Drug Rehab in Atlanta

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Despite decades of research and increasing awareness about the seriousness of addiction, many people fear seeking help at a drug rehab in Atlanta due to the stigma still attached to it. While some people may still believe that drug addiction is a choice, we now know that it is a chronic brain condition that can affect a person no matter their background or lifestyle. The changes that addiction makes to a user’s brain are what make it so difficult for them to stop using. But with the help of drug rehab in Atlanta, people from all walks of life can get the help that they need to stop abusing drugs and get back to living a healthy life.

The Effects of Addiction

Drug addiction is a serious condition because of the negative effects it has on your health and life. The most common include decreased ability to make decisions, learn, remember things, and judge risks. It can also make it more difficult for you to deal with stress. Addiction can also cause negative effects on your physical health, which vary depending on what substance you are abusing. This can include changes in weight, insomnia, high blood pressure, high cholesterol, stroke, HIV/Aids, damage to your heart, liver, or kidneys, and even an increased risk of developing certain types of cancer.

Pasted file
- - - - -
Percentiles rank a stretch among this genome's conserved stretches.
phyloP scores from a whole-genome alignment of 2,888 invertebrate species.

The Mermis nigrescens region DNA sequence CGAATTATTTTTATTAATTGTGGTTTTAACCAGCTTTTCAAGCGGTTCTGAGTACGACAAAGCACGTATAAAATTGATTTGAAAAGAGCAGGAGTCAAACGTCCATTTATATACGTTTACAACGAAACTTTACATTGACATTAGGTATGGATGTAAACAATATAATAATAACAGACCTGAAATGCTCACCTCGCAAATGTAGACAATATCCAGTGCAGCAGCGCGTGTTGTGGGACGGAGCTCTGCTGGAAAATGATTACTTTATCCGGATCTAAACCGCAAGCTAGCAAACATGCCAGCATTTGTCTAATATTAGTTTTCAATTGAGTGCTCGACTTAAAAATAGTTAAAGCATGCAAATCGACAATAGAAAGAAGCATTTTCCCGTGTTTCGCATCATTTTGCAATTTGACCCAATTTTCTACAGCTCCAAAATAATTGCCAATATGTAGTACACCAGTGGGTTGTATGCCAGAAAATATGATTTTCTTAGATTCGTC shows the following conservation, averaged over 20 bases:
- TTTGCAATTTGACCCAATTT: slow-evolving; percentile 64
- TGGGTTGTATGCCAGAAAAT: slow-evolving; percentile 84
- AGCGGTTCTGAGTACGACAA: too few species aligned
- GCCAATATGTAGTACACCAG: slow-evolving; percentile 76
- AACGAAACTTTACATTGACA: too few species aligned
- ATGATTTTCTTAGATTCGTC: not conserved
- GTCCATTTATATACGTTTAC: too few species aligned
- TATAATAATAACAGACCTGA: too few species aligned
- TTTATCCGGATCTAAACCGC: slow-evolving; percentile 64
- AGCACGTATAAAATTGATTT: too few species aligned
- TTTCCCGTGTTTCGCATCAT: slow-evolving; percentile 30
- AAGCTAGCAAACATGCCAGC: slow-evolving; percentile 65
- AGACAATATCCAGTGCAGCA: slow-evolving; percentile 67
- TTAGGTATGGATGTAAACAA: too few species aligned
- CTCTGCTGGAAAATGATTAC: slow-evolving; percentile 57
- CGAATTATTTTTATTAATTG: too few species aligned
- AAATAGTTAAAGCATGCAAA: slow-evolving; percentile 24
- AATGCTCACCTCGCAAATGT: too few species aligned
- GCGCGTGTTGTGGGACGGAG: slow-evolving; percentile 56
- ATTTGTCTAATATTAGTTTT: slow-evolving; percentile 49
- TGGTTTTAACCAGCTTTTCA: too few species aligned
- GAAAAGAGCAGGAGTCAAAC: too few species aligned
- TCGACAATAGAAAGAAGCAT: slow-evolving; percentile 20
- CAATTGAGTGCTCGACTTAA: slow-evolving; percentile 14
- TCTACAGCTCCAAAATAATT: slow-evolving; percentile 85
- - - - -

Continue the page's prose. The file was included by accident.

The changes in brain chemicals that addiction causes can also lead to issues with your mental health. Addiction makes it so that your brain only releases dopamine, the chemical responsible for making you feel happy and relaxed when using substances. This means that daily activities, such as having a good meal or spending time with loved ones, no longer make you feel good. As a result, many people with a drug addiction also suffer from issues like depression, anxiety, mood swings, and more, which only worsen with time. Seeking help at a reputable drug rehab in Atlanta means that you don’t just receive care for the physical symptoms of addiction, but also the mental and emotional effects as well.

Common Drug Addictions

Many different drugs are commonly abused in the U.S. today. Four in particular, however, are among the most common seen at addiction treatment centers. These include: